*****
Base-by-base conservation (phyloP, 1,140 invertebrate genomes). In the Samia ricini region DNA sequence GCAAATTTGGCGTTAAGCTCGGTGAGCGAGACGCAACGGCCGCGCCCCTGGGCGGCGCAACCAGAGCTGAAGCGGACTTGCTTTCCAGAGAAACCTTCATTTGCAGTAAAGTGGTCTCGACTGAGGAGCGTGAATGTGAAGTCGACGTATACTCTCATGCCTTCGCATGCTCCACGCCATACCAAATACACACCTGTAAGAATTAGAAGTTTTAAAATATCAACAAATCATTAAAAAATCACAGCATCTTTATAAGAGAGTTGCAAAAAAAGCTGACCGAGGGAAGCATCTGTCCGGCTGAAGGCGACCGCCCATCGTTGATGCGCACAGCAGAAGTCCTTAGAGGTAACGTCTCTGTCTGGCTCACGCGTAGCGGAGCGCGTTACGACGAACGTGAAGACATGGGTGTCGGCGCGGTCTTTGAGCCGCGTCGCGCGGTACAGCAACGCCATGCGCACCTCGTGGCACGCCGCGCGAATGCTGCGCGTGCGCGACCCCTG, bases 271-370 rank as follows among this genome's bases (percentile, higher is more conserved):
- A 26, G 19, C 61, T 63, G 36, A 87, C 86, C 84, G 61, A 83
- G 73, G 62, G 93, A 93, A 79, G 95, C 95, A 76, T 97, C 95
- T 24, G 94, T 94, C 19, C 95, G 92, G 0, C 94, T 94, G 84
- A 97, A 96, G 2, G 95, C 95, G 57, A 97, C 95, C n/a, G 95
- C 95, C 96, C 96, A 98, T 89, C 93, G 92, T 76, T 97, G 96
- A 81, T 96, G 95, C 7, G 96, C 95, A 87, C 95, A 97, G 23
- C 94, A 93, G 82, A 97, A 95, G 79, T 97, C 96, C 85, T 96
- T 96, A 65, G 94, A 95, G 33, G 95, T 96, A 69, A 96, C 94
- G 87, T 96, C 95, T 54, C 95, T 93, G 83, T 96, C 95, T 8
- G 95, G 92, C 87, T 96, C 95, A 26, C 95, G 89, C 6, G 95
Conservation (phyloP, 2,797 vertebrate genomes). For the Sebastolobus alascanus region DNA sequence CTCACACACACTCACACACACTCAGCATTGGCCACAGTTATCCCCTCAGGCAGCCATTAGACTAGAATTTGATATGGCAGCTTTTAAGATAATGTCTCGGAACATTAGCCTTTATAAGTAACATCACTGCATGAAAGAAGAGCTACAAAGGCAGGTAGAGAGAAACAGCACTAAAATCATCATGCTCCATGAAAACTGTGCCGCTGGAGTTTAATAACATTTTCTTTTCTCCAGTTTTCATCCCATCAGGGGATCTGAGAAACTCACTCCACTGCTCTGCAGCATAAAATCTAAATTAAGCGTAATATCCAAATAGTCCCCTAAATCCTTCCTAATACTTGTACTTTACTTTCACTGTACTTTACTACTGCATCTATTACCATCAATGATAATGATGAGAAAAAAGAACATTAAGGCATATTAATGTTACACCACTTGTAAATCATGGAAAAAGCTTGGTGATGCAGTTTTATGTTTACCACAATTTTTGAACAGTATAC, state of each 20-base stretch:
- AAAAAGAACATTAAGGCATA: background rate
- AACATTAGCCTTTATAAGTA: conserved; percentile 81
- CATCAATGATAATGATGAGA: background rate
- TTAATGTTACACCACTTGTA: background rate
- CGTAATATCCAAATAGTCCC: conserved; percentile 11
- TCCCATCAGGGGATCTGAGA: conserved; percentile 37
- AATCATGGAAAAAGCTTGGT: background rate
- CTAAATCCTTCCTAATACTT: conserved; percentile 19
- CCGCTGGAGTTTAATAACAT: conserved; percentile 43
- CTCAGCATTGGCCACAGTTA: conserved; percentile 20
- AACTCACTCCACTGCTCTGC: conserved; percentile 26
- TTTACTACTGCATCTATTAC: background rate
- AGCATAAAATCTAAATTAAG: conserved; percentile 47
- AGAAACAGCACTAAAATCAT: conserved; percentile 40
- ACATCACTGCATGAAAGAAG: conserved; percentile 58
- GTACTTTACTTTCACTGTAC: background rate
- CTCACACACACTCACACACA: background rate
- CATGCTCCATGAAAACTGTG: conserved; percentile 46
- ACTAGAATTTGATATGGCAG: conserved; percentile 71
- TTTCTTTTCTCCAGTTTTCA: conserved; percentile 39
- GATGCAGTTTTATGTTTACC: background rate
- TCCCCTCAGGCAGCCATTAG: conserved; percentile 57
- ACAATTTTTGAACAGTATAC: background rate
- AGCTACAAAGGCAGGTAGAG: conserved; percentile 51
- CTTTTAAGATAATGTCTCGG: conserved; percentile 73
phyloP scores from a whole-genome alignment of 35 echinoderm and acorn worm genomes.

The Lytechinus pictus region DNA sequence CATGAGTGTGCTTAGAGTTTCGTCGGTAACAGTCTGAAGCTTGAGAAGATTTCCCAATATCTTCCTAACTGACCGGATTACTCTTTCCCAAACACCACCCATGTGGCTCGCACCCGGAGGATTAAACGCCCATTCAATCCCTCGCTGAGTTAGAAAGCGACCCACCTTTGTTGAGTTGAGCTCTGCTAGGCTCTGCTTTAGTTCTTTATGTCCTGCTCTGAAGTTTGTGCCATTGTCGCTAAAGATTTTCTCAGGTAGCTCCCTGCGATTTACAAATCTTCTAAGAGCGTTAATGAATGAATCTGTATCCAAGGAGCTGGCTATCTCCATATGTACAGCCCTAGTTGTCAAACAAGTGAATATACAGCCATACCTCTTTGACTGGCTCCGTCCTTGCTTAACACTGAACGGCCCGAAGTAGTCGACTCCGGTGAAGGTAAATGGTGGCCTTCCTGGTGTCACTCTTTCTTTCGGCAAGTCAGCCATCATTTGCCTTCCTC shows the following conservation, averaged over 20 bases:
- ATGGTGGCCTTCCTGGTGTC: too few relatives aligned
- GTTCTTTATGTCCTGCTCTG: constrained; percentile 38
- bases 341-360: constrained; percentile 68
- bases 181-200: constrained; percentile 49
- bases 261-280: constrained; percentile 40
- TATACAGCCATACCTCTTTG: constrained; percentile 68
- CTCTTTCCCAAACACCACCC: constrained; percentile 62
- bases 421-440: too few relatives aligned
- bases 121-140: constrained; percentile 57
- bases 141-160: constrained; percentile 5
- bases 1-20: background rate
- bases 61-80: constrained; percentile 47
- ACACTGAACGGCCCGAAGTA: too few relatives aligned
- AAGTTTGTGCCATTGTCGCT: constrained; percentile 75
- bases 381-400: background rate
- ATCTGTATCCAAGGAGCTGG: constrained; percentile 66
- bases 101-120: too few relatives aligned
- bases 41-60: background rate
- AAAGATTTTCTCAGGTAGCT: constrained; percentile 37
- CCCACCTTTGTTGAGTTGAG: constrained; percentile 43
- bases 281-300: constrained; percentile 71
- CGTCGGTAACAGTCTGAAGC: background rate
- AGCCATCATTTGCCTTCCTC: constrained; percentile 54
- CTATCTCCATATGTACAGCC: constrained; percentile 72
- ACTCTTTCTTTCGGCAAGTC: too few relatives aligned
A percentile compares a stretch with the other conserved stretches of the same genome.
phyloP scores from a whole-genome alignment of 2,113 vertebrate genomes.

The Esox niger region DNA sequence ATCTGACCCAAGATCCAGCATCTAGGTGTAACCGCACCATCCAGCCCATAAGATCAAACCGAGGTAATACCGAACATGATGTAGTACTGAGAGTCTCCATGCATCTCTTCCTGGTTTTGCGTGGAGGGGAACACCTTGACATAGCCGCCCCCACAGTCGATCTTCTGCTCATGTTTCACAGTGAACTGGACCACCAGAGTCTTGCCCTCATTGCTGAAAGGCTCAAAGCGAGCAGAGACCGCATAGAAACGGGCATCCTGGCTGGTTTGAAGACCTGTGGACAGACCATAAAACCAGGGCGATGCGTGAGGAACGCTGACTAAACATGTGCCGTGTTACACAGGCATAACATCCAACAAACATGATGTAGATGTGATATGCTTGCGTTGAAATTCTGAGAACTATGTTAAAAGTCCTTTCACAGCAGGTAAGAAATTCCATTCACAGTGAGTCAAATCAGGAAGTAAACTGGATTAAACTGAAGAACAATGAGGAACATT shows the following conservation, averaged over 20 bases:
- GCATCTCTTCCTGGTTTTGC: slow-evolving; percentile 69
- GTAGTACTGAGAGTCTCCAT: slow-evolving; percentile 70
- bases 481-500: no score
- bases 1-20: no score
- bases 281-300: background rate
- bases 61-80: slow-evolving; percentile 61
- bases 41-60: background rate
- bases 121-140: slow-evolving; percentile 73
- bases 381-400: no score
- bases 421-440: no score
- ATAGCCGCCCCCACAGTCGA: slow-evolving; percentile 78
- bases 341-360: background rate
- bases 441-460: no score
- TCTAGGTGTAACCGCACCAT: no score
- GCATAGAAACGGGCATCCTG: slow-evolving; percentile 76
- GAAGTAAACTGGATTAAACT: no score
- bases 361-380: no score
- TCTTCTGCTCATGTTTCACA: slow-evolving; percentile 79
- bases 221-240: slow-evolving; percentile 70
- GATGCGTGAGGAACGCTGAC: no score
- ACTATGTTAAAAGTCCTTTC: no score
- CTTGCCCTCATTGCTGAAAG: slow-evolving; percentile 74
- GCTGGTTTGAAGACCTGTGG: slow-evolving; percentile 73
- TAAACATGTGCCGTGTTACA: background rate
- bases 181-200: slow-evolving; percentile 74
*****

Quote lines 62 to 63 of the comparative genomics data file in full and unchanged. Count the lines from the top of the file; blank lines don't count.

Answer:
- AGCCATCATTTGCCTTCCTC: constrained; percentile 54
- CTATCTCCATATGTACAGCC: constrained; percentile 72